National Academies Press: OpenBook

Measuring Poverty: A New Approach (1995)

Chapter: WIC

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Suggested Citation:"WIC." National Research Council. 1995. Measuring Poverty: A New Approach. Washington, DC: The National Academies Press. doi: 10.17226/4759.
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Page 325

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USE OF THE POVERTY MEASURE IN GOVERNMENT ASSISTANCE PROGRAMS 325 School Nutrition Programs For school nutrition programs administered by the U.S. Department of Agriculture (USDA)—School Lunch, School Breakfast, Special Milk Program— federal regulations are fairly specific, although states may institute additional policies that do not conflict with the federal requirements. Generally, schools are required to inform households of the availability of free or reduced-price school meals to those who meet eligibility requirements. Households already participating in food stamps or AFDC can be certified automatically through contact with the local food stamp and AFDC offices; other households must provide information on their previous month's income.7 A USDA manual (Food and Nutrition Service, 1991) specifies the types of income to be included and excluded. Federal law excludes various benefits from the calculation of income, such as food stamps and educational assistance received under means-tested programs (e.g., Pell Grants); and negative self- employment income is set to zero; otherwise, the definition of income is much the same as the gross money income definition used in the March Current Population Survey for the official poverty statistics. The specific information requested from households is in the form of a grid, with each household member listed down the side and the following sources of income listed across the top: gross monthly earnings (before deductions) for the first and second job; combined monthly payments from welfare, child support, alimony; combined monthly payments from pensions, retirement, Social Security; other monthly income. From the information provided, the school computes total income and compares it with a multiple of the appropriate poverty guideline (130% for free meals, 185% for reduced-price meals). Finally, the school is responsible for conducting annually a verification of income for a sample of participating households. WIC State agencies that operate the WIC program may adopt the income eligibility criteria for reduced-price school meals (i.e., 185% of the poverty guidelines), and, if they do so, they must follow the definition of income used by the school nutrition programs. Alternatively, state WIC agencies may adopt the income eligibility criteria used by state or local agencies for free or reduced- price health care, so long as the income limit is not less than 100 percent and not more than 185 percent of the poverty guidelines. Under this alternative, state WIC agencies may use the income definition of the state or local health care agencies. However, the value of in-kind housing or other in-kind benefits must not be counted as income; likewise, the value of various payments 7 Households in special circumstances (e.g., those that have money from seasonal work) may project their anticipated annual income rather than reporting previous month's income.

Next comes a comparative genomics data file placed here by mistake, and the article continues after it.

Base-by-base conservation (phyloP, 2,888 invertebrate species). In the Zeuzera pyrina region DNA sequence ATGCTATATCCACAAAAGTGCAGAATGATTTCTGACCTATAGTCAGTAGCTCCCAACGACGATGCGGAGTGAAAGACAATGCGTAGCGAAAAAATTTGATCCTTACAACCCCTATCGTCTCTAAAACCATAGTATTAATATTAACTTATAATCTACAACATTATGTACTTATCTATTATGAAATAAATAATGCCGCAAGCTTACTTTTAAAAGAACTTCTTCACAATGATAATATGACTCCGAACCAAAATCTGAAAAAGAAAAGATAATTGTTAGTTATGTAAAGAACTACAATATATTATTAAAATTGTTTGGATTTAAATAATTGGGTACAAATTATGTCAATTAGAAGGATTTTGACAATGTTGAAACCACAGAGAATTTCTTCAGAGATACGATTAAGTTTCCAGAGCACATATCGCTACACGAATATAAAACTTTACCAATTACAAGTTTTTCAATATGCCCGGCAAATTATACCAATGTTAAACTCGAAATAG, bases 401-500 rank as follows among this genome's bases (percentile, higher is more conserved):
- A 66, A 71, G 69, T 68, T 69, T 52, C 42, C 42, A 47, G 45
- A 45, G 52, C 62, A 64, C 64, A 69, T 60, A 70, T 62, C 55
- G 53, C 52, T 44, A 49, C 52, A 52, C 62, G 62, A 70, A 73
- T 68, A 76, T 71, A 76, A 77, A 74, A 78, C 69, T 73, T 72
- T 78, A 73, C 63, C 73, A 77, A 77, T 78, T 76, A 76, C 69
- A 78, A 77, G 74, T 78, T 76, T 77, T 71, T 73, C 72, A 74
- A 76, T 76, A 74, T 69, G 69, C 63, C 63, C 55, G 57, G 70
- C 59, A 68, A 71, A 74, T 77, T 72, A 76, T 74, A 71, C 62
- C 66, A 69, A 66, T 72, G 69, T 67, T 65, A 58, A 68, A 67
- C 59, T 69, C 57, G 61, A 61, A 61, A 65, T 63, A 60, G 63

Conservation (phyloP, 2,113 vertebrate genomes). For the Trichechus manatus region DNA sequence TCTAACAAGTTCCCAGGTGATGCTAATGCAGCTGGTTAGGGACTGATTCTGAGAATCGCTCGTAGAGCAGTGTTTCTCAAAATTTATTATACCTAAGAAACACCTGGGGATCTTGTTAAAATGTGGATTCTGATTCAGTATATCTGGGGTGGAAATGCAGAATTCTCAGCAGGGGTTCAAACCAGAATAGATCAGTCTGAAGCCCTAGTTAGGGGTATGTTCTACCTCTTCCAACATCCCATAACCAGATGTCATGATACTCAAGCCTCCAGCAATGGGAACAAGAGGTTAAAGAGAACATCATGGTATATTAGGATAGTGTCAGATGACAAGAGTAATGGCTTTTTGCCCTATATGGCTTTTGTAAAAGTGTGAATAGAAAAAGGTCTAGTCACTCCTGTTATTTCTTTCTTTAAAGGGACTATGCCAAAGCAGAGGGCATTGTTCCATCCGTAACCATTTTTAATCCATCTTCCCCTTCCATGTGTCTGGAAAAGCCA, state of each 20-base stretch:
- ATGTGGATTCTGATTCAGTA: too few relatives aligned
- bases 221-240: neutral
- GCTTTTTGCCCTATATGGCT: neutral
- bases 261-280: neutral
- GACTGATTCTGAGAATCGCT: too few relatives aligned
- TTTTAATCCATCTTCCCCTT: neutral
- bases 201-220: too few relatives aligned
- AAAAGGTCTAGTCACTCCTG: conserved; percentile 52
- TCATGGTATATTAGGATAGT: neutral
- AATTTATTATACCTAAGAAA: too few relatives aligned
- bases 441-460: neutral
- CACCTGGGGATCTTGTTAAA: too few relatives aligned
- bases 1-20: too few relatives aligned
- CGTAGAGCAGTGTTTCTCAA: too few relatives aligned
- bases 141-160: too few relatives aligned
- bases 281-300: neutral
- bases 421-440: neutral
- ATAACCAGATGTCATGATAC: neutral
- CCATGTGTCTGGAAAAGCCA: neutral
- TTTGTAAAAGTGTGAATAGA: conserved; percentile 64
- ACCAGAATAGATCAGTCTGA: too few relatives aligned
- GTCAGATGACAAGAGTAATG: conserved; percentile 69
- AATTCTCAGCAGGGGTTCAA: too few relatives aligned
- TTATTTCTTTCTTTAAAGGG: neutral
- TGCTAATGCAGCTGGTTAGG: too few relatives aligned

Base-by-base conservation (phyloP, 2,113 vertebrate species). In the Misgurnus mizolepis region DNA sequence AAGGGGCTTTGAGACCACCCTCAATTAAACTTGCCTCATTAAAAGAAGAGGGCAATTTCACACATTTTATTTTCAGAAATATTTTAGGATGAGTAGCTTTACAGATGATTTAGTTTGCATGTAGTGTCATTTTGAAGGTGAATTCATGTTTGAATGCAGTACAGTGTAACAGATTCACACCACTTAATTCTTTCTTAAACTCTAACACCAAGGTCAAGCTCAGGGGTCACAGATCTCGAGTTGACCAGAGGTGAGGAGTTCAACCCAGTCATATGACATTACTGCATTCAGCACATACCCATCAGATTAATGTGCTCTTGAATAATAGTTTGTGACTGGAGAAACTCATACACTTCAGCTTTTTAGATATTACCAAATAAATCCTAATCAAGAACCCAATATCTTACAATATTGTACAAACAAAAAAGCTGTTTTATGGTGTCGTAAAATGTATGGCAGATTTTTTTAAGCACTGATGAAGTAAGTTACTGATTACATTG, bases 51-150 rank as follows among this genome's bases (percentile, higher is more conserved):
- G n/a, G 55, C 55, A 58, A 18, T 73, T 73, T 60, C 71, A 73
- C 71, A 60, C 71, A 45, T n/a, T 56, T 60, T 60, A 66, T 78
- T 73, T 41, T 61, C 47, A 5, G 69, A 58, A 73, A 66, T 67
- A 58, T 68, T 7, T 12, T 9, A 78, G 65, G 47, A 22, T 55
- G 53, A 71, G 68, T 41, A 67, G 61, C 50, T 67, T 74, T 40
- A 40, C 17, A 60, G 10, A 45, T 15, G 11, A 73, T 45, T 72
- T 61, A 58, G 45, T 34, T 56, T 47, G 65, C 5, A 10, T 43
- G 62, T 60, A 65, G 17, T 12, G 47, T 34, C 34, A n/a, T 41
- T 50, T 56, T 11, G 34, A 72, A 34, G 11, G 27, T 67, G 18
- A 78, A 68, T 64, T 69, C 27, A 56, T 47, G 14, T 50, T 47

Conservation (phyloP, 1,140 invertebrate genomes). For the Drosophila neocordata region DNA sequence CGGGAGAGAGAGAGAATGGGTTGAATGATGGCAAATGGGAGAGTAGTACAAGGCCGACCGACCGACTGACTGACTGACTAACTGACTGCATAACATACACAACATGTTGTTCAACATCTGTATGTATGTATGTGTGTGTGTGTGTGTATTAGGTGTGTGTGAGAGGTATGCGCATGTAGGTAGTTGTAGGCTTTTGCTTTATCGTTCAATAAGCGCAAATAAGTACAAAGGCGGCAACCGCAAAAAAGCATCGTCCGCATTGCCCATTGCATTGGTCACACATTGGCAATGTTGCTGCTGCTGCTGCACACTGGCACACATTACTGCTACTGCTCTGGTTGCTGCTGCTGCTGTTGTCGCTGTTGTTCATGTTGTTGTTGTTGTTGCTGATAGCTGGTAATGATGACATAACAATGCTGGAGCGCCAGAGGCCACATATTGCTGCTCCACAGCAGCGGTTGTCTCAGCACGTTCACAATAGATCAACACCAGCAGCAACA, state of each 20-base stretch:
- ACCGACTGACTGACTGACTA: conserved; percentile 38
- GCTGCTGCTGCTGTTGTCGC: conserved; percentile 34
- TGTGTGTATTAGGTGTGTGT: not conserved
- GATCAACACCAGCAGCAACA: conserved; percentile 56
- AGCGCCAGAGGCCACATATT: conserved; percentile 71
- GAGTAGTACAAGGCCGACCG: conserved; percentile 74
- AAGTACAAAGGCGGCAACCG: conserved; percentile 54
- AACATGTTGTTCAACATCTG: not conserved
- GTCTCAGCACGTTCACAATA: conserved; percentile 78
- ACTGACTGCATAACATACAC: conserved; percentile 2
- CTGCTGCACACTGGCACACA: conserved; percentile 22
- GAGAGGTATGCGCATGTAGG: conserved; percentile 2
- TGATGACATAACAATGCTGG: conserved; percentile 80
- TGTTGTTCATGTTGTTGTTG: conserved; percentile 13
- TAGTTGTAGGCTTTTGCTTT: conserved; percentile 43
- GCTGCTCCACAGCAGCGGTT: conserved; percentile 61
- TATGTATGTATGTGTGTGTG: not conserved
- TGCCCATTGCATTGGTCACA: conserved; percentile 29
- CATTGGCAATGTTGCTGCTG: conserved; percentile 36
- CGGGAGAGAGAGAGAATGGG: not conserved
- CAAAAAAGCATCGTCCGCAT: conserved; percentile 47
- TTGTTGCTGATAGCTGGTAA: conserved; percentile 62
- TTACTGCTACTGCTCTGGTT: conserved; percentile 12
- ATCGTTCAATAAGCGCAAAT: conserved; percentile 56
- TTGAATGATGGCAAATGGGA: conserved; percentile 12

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Each year's poverty figures are anxiously awaited by policymakers, analysts, and the media. Yet questions are increasing about the 30-year-old measure as social and economic conditions change.

In Measuring Poverty a distinguished panel provides policymakers with an up-to-date evaluation of

  • Concepts and procedures for deriving the poverty threshold, including adjustments for different family circumstances.
  • Definitions of family resources.
  • Procedures for annual updates of poverty measures.

The volume explores specific issues underlying the poverty measure, analyzes the likely effects of any changes on poverty rates, and discusses the impact on eligibility for public benefits. In supporting its recommendations the panel provides insightful recognition of the political and social dimensions of this key economic indicator.

Measuring Poverty will be important to government officials, policy analysts, statisticians, economists, researchers, and others involved in virtually all poverty and social welfare issues.

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